teach us about practices of reading, writing, and social
networking in the twenty-first century. On our blogs, we
each engage in gestures of “digital self-fashioning” that we regard with a certain wariness, seeing them not necessarily
as liberatory or equalizing but also as evasions,
erasures, or denials of real and powerful social locations
and differences. All of us in the digital humanities long
ago recognized that new technologies had helped to produce
forms of textuality and ways of reading and writing
that are genuinely new and worth reckoning with, but,
demanding participation, blogging arguably helps clarify
the stakes and the possibilities of a whole new way
of conceptualizing and doing humanistic work in ways
that our other tools do not (or at least not so readily). As
scholars, critics, teachers, and writers of various kinds,
we all have a stake in getting into the game and seeing
what we can do in it and with it. The tools are there. It’s
up to us to find innovative ways to use them, ways that
will reflect our values and commitments and advance our
scholarly and cultural work. It’s important to do so not
just to prove our relevance or to find common ground
with our tech-savvy students, though those are not insignificant
considerations. It’s important because the transition
to post-print culture is advancing by the nanosecond.
As Richard Miller of Rutgers has recently pointed
out, a revolution in human expression is taking place. As
scholars of the culture of human expression, we simply
must develop the skills necessary for interpreting and
understanding emerging forms of textuality, and, as Lindemann
has written, “there is a lot to be said for learning
by doing, which is how I have justified my now lengthy
experiment in digital creativity. In other words, and you
had to know I would come to this, my old dog has taught
me several new tricks, and I am grateful to her for being
both a loyal companion and an extraordinary teacher.”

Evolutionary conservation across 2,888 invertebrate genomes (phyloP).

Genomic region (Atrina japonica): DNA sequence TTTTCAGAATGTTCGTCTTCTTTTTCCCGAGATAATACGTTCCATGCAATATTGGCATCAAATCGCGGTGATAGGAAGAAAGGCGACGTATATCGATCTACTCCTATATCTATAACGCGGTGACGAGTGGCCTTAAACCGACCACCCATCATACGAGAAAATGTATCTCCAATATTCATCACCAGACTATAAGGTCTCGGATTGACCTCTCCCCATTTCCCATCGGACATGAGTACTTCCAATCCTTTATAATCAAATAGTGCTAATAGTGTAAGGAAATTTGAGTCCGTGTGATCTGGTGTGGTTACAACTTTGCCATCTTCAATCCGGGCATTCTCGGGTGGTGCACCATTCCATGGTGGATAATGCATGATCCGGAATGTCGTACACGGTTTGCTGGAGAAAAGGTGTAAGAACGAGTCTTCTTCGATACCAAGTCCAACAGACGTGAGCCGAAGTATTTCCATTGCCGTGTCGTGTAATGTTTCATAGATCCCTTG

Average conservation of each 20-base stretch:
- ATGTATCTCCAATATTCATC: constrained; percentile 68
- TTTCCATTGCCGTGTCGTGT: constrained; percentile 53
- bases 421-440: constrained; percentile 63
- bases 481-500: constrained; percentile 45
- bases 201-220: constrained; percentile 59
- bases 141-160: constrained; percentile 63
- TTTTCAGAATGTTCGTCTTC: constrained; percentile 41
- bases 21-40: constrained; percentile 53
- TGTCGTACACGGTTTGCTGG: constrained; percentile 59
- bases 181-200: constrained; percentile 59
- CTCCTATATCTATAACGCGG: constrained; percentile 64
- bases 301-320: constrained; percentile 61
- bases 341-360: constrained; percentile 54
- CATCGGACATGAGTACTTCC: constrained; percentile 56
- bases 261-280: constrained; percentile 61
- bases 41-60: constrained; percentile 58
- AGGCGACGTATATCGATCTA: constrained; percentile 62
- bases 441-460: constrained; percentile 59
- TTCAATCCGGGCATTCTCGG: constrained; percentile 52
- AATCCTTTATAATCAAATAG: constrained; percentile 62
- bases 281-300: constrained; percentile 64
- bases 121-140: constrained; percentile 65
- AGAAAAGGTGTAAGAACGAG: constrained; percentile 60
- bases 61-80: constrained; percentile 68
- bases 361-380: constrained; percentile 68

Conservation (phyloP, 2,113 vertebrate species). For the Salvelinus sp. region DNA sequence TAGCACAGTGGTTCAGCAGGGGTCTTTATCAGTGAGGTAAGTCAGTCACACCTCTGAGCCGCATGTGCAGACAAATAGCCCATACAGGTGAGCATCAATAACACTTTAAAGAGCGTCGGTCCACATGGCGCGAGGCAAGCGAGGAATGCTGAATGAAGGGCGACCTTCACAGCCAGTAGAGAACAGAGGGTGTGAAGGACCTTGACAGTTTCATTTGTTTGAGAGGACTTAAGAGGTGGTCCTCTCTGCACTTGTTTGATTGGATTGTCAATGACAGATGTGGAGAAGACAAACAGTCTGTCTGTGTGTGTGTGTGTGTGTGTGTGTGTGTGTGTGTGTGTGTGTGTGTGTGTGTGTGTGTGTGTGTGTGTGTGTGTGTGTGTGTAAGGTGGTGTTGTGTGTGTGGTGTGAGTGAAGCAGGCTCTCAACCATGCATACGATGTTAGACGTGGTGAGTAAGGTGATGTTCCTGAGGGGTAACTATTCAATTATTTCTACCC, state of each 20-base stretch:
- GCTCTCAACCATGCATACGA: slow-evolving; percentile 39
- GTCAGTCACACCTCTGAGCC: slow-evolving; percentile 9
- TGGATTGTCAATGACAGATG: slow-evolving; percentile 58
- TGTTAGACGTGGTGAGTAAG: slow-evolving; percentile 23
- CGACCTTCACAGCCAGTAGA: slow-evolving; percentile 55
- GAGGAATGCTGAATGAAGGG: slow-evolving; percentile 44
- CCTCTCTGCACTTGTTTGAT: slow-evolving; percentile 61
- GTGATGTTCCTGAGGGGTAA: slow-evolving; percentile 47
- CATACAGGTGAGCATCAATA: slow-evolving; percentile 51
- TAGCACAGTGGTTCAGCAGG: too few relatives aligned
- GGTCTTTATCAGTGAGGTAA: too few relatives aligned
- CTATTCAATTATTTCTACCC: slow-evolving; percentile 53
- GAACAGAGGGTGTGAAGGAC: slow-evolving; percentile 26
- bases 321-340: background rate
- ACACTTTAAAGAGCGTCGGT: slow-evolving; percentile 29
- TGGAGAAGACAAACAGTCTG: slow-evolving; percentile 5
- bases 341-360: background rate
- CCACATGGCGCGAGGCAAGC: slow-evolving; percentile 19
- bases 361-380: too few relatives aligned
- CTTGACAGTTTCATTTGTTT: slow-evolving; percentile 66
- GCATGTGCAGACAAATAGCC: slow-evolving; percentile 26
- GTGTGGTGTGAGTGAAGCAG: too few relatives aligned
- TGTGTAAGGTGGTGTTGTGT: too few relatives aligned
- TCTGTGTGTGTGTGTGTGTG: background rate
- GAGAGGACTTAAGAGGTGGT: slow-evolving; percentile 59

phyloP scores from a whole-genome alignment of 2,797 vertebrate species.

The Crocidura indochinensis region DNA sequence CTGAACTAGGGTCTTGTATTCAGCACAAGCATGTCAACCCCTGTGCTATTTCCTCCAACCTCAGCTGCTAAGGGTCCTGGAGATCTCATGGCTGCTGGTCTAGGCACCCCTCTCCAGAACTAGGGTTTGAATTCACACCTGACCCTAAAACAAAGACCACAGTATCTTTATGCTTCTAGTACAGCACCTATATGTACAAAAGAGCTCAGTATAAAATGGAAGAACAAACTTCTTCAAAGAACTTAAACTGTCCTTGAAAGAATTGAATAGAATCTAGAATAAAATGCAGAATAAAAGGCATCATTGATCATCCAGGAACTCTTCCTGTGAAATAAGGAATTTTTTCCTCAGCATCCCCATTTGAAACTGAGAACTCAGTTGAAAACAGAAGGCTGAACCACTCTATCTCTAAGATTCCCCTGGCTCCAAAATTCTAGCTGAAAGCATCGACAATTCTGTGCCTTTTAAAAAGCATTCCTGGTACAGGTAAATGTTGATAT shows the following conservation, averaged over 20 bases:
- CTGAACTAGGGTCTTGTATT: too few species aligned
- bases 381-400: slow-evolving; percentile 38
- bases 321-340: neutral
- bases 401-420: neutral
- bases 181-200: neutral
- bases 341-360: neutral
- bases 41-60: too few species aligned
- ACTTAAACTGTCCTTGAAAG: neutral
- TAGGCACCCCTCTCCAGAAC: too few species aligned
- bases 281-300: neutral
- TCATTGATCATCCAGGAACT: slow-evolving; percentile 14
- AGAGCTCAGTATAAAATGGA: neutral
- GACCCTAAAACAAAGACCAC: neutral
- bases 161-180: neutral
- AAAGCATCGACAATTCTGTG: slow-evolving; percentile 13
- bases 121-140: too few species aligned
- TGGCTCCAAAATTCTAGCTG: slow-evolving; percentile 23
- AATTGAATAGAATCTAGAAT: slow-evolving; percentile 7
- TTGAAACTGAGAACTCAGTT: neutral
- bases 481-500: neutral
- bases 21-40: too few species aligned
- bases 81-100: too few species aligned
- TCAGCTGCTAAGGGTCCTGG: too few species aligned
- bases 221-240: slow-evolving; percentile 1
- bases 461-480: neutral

Guertin, King, Lindemann, and Moody will examine issues
of gender and other identity relations and formations,
the perils and possibilities of enclaves, and the
meanings of new ways and means of writing and reading
to postulate ways in which blogging might be harnessed
to advance knowledge production and forge new humanhuman
and human-machine interactions. Doing so, we
will probe the following in order “to rethink the intricate,
the increasingly intimate, configurations of the human
and the machine” and configurations of human-human
interactions through machine-facilitated interactions:
• The irreducibility of lived practice, embodied and
• The value of empirical investigation in the midst of
the relentless valuing of categorical debate;
• The displacement of reason from a position of supremacy
to one among many ways of knowing and
• The heterogeneous sociomateriality and real-time
contingency of performance;
• New agencies and accountabilities effected through
reconfigured relations of human and machine.
(Lucy Suchman, Human-Machine Reconfigurations
1, xii).
Important also for our considerations are the special issue
of Frontiers devoted to gender, race, and information
technology (
fro26.1.html); recent books by feminist thinkers such as
Isabel Zorn, J. McGrath Cohoon and William Aspray, as
well as Suchman; and the recent issue of Vectors devoted
to Difference (Fall 2007;
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Conference Info


ADHO - 2009

Hosted at University of Maryland, College Park

College Park, Maryland, United States

June 20, 2009 - June 25, 2009

176 works by 303 authors indexed

Series: ADHO (4)

Organizers: ADHO

  • Keywords: None
  • Language: English
  • Topics: None